Tuesday, June 25, 2024

BOE Finance Committee Special Meeting


May 21, 2024 – Finance Committee Special Meeting

Items for discussion were the possible actions on the fiscal year 2024-2025 proposed Stratford Public Schools budget. All information was obtained from the following video links.

For those who missed the Finance and Special BOE meeting, here are the video links:

The meeting reviewed itemized estimates of expenditures. The BOE asked Acting Superintendent Heather Borges to put together a scenario that would outline how the BOE could spend the additional money in the budget.

Everybody on the board had an opportunity to sit with Borges and hear explanations of the recommended adjustments, as to where the numbers come from and what her thought process was. Pamela Mangini, Chief Operating Officer, answered numerous questions from every BOE member.

Some key takeaways they claimed:

  • Provide students with the most direct service possible with the dollars that were allocated in the original plan
  • 33 Stratford Education Association (SEA) members were eliminated through restructuring gifts and grants
  • 27 SEA positions were created, lowering the number of involuntary transfers, creating 19 interventionists, four media specialists, one mental health professional, one SLP (Speech-Language Pathologist), one business teacher, one music teacher.
  • There were approximately 18 teacher retirements – currently have 43 SEA positions posted.
  • The restructuring of the central office reduced the number of administrators from 18 down to twelve.
  • Promotions and retirements enabled the BOE to secure all 10e USA members using grant funds and involuntary transfers and restructuring.
  • Additional cost of $126,000,307, which is to add four tutors for secondary school and $122,000, which is to add one FTE (Full-Time Equivalent) reading interventionist.

ALPHA has been eliminated, and according to the Finance Committee meeting, they worked with Kate Mascia, Coordinator Alternative Services/ALPHA, and the building principles. The plan is to have the ALPHA students meet with a school counselor and create a school plan for each of those students, as well as add an additional mental health professional that will be working at AIP (Alternative Instructional Placement), where they are sending the ALPHA students.

The committee was questioned if there would be other programs to meet ALPHA student needs, as well as provide specific examples of how AIP can replicate or enhance the support provided by ALPHA.  Each student from ALPHA needs an individual plan, there is no one program or one thing that will be perfect for everybody.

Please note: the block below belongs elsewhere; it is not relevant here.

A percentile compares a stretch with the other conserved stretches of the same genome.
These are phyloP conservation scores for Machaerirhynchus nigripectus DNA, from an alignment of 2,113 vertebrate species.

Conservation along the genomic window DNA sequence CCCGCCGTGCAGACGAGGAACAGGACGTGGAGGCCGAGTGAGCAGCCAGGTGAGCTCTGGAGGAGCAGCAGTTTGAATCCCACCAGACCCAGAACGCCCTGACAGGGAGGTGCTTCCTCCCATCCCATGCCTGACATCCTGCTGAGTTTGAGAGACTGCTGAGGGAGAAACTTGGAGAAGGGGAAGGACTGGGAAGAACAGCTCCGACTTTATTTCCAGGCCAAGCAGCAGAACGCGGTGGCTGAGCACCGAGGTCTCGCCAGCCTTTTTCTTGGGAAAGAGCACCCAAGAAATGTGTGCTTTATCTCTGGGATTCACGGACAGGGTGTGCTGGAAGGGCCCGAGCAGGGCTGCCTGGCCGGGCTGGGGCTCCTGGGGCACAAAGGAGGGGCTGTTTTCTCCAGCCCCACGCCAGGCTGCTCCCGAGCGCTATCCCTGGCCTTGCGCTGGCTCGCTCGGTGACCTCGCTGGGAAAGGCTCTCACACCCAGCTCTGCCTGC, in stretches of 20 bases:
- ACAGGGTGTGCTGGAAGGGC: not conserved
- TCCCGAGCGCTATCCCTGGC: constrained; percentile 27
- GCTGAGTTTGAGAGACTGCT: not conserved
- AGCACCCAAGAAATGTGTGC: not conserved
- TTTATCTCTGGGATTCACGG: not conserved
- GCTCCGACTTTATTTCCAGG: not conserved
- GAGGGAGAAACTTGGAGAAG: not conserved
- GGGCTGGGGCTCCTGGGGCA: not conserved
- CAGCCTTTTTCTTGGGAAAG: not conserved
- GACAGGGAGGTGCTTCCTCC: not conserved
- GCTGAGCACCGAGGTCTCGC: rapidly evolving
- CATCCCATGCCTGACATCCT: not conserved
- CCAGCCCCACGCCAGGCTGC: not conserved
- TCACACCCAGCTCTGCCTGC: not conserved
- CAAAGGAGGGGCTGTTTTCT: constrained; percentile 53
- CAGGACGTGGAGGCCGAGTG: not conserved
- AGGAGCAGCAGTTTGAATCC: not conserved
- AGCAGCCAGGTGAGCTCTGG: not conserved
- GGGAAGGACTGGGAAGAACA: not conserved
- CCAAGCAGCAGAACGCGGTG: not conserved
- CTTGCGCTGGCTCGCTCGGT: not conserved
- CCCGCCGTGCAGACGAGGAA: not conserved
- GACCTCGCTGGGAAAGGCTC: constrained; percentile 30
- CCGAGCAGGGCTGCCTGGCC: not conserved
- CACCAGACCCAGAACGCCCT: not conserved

The committee responded: Some of the students that have IEPs (Individualized Education Plans) and identifications may benefit from our step programs that are at both high schools; some students may benefit from CTE (Career and Technical Education) options and work credit, and there has been a lot of work that’s gone into the school counseling department. We have worked with Joanna Najarian-Garb, Supervisor of 504, School Counseling, and Assessments, Curriculum & Instruction, on credit recovery so each student needs an individual plan. There is no one program that is perfect for every individual student. Some of the students may access AIP, and that may be the place in which their needs are met. 

ALPHA is only affecting 38 to 41 students. They are all important, so I just need to better understand what is going to be different support-wise for these students who are being returned from ALPHA than when they were originally at Bunnell or Stratford High School.

Borges’ made a statement on the AIP and the description of the coordinator, which is run out of AIP, and is for our Project Uplift (a program designed to reduce school violence by addressing specific factors affecting Stratford Public Schools students: interpersonal skills deficits, background/current experiences of trauma, and a local juvenile justice system, which has evolved away from juvenile court interventions but has not yet replaced them with an effective, restorative strategy). The job responsibilities are they work with students that have been suspended or expelled, they work with homebound students, they work with students that need an alternative way in order to learn, and that is the program that is the position we created using Grant funds in order to make sure that Mascia, who is an absolutely wonderful alternative coordinator, has a job that fits within her skills.

Resident Comments Following the BOE Finance Meeting:

Melissa Ezarik:  A low point during tonight’s BOE finance committee meeting was the motion and subsequent vote to remove $300,000 from the already slashed budget based on the assumption that some teachers would retire or leave and their salaries would not have to be paid. Pam Mangini said it made her feel uncomfortable to do that just before all the Republican board members all voted yes.